David A. Bell is the dean of faculty and Mellon Professor in the Humanities at John Hopkins University's Krieger School of Arts and Sciences.
I have long ceased to be surprised by how easily unsubstantiated generalization, dressed up as easily-digested social theory, can gain traction among the chattering classes. But the attention and applause lavished by conservatives on Mary Eberstadt's provocatively-titled Policy Review essay--most recently by George Will in Thursday's Washington Post--is still remarkable, given the sheer silliness of the argument being advanced.
In the essay, Eberstadt claims that in the 1950s, the American middle classes applied a strict moral code to matters sexual, while treating food as a matter of personal choice. But today, she continues, the situation is reversed, to our collective detriment. She illustrates the point by drawing a contrast between two straw women: a 1958 housewife ("Betty") who condemns sex outside of marriage but cooks little besides canned food and red meat, and her single 30-year-old granddaughter today ("Jennifer"), who wouldn't be caught dead eating a cheeseburger but thinks most forms of consensual sex are just fine. "The moral poles of sex and food have been reversed," Eberstadt pronounces, while trying to hide the blatant reductionism under erudite references to Nietzsche and Kant. The argument indeed has a superficial plausibility. Just think of how often you have heard some fatty food referred to as "sinful." But on closer inspection, it quickly collapses.
Start with food. As any social historian can tell you, the notion that the American middle-classes in the 1950s considered food purely a matter of personal choice is simply wrong. Yes, Americans ate many things that we now consider unhealthy and harmful to the environment. But a glance through any middle-class magazine of the period immediately reveals a not-so-unfamiliar emphasis on healthy diets, and a strong differentiation between beneficial foods and bad. What has changed is not that people have become judgmental where they previously were not, so much as the content of their judgments. In the 1950's, red meat was considered healthy, as were high-fat dairy products. Even cigarettes were routinely advertised as promoting vitality ("nothing soothes the throat better!").
Certainly, middle-class Americans today are more judgmental about food, but not in the way that Eberstadt suggests. She sometimes seems to forget that for almost everyone, calling a chocolate milkshake "sinful" is, well, a joke. I live in a community full of Whole Foods-shopping, Prius- and Volvo-driving, MoveOn.org-donating liberals, and I have never heard anyone describe a cheeseburger, even a McDonald's cheeseburger, with anywhere near the fierce moral condemnation routinely unleashed on homosexuality 50 years ago. For all but a small minority of fervent environmentalists and vegans, current food obsessions are less a matter of moralism than of narcissism. This narcissism can be decried, but it has also had some demonstrably beneficial social effects--for instance, declining rates of heart disease.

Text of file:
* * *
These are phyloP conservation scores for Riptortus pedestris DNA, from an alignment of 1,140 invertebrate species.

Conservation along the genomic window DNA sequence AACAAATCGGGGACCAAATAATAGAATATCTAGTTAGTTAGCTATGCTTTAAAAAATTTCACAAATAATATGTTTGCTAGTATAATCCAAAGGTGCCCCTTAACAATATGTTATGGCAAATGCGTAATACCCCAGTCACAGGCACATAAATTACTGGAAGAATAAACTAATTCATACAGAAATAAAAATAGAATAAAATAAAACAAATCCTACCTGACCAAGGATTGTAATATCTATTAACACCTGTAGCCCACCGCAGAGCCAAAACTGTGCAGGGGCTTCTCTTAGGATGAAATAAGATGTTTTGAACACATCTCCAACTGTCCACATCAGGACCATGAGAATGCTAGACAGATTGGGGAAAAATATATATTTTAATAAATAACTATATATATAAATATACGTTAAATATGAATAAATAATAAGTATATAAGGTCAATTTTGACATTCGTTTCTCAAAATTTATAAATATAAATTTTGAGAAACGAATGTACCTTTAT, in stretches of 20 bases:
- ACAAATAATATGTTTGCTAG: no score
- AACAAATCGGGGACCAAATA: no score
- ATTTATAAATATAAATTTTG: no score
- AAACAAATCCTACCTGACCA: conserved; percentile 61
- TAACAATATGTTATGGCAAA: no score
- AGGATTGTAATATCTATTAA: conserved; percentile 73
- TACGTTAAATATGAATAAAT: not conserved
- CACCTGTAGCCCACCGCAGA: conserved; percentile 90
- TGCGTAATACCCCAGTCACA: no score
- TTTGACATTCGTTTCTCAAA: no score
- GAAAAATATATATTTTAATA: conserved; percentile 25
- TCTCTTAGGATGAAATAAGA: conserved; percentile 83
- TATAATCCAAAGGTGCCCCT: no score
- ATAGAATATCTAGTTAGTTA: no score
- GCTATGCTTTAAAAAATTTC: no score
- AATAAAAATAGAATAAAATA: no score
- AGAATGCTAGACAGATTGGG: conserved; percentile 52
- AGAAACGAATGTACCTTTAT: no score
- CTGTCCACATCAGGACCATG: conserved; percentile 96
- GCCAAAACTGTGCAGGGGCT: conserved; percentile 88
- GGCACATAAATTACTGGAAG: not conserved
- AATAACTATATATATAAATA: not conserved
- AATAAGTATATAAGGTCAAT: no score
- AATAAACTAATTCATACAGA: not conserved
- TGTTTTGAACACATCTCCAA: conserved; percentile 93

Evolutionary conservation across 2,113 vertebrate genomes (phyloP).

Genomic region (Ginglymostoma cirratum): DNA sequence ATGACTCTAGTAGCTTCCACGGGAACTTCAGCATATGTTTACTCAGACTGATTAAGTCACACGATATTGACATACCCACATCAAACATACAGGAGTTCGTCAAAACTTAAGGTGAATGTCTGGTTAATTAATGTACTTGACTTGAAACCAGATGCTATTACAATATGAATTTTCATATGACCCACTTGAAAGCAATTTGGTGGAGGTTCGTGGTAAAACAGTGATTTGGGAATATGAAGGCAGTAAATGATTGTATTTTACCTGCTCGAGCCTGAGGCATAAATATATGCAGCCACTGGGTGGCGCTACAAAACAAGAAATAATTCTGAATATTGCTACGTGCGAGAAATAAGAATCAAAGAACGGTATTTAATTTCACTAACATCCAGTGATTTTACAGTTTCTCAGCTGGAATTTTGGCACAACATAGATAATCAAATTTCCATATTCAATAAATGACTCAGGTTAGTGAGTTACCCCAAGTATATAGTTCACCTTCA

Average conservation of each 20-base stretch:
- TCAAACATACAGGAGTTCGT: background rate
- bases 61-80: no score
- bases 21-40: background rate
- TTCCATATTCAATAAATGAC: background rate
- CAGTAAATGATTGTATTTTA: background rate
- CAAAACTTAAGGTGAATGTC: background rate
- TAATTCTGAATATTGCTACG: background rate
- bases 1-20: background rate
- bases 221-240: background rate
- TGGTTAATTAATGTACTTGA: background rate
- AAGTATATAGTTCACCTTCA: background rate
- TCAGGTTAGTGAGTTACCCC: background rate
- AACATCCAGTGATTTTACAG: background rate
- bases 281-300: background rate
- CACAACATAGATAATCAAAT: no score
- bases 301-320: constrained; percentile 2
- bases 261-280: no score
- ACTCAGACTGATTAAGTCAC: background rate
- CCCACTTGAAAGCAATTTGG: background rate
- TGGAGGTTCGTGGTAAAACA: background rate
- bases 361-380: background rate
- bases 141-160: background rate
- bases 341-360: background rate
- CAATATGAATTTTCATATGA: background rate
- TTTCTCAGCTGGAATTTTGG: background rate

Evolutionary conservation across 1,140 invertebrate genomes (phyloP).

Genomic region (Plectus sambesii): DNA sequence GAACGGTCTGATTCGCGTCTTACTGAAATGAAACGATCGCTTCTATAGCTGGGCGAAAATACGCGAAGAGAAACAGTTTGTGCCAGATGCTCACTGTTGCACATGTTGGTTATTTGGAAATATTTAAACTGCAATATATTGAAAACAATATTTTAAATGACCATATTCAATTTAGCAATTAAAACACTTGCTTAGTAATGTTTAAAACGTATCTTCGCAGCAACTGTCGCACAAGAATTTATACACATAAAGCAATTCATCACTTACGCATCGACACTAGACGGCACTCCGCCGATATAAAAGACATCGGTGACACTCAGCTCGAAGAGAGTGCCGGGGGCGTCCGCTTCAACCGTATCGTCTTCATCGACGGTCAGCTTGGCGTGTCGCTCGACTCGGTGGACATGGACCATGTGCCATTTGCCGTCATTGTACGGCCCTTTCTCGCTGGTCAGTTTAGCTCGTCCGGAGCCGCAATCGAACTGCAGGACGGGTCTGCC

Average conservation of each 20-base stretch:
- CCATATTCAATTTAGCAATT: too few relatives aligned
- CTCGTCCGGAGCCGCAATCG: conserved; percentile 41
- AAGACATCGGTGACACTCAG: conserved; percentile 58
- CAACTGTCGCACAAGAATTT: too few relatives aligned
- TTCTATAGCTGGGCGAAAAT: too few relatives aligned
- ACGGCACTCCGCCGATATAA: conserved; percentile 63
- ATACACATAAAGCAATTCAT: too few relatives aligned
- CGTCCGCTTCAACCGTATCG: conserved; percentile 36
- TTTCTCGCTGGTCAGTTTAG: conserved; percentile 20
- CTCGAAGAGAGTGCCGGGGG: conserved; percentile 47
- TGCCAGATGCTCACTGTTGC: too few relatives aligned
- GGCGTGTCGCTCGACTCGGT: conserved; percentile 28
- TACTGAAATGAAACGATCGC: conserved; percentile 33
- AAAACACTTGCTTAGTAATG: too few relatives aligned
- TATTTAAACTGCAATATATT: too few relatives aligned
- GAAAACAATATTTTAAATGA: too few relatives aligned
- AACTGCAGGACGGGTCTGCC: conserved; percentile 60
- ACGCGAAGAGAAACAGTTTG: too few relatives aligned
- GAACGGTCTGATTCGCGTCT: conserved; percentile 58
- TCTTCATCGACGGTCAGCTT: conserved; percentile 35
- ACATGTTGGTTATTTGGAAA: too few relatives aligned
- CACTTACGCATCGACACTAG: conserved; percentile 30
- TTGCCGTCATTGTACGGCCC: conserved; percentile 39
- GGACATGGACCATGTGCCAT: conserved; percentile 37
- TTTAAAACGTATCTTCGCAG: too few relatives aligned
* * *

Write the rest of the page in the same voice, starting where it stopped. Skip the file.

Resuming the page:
When it comes to sex, Eberstadt and her fans are just as confused. Obviously, the 1960s marked a great shift in American sexual mores. But Eberstadt undercuts her own argument by conceding that even sexual liberals today generally draw a clear moral line around behavior that harms other individuals, especially children and adolescents. So not everything sexual is, in fact, a matter of personal choice. And oddly, for someone so concerned with morality, Eberstadt largely eschews passing moral judgment on the shift, or recognizing the crucial distinction between the content of moral codes, and their social effects. Arguably, the changes in moral codes have had some very detrimental social effects, as measured by rates of divorce, sexually-transmitted diseases, teen pregnancy, and so on. But are the changes intrinsically, morally wrong? That is a very different question, and interestingly, most contemporary conservatives whose thought is not grounded in fundamentalist religion tend to avoid it. They prefer talking about divorce rates and STDs to preaching about right and wrong. And when pressed to say what is intrinsically wrong about, say, teen sex, these conservatives tend to cite things like the emotional harm it can cause to fragile young psyches, which is not so different from the way most liberals think about the issue (although the two sides may well differ greatly on the practical application of their judgments). Not surprisingly, in the way they raise their children, to say nothing of the way they eat, these conservatives resemble my liberal neighbors far more than they resemble their Eisenhower-era grandparents.
Eberstadt herself wisely steers well away from endorsing the moral code of the Eisenhower era, with the vast harm and misery it caused to homosexuals, especially. She decries "the costs of laissez-faire sex to American society." But she mostly does not ask whether a greater tolerance, and emphasis on personal liberty might not be good things, at least in abstract moral terms. And she refuses to confront the obvious fact that if the shift in sexual mores has had detrimental effects, it has also had hugely positive ones, making America a more tolerant, humane place for millions in a way that the raw social indicators she cites simply do not measure.
So let's not draw ready equivalences between food habits and sexual habits. On the other hand, let's give at least one-and-a-half cheers for the changes that have taken place in sexual morality. Not to mention a rousing three cheers for getting past the age of burned steak, canned peas and Cheese Whiz, even if a little Whole Foods-style judgmentalism is the price we must pay for it.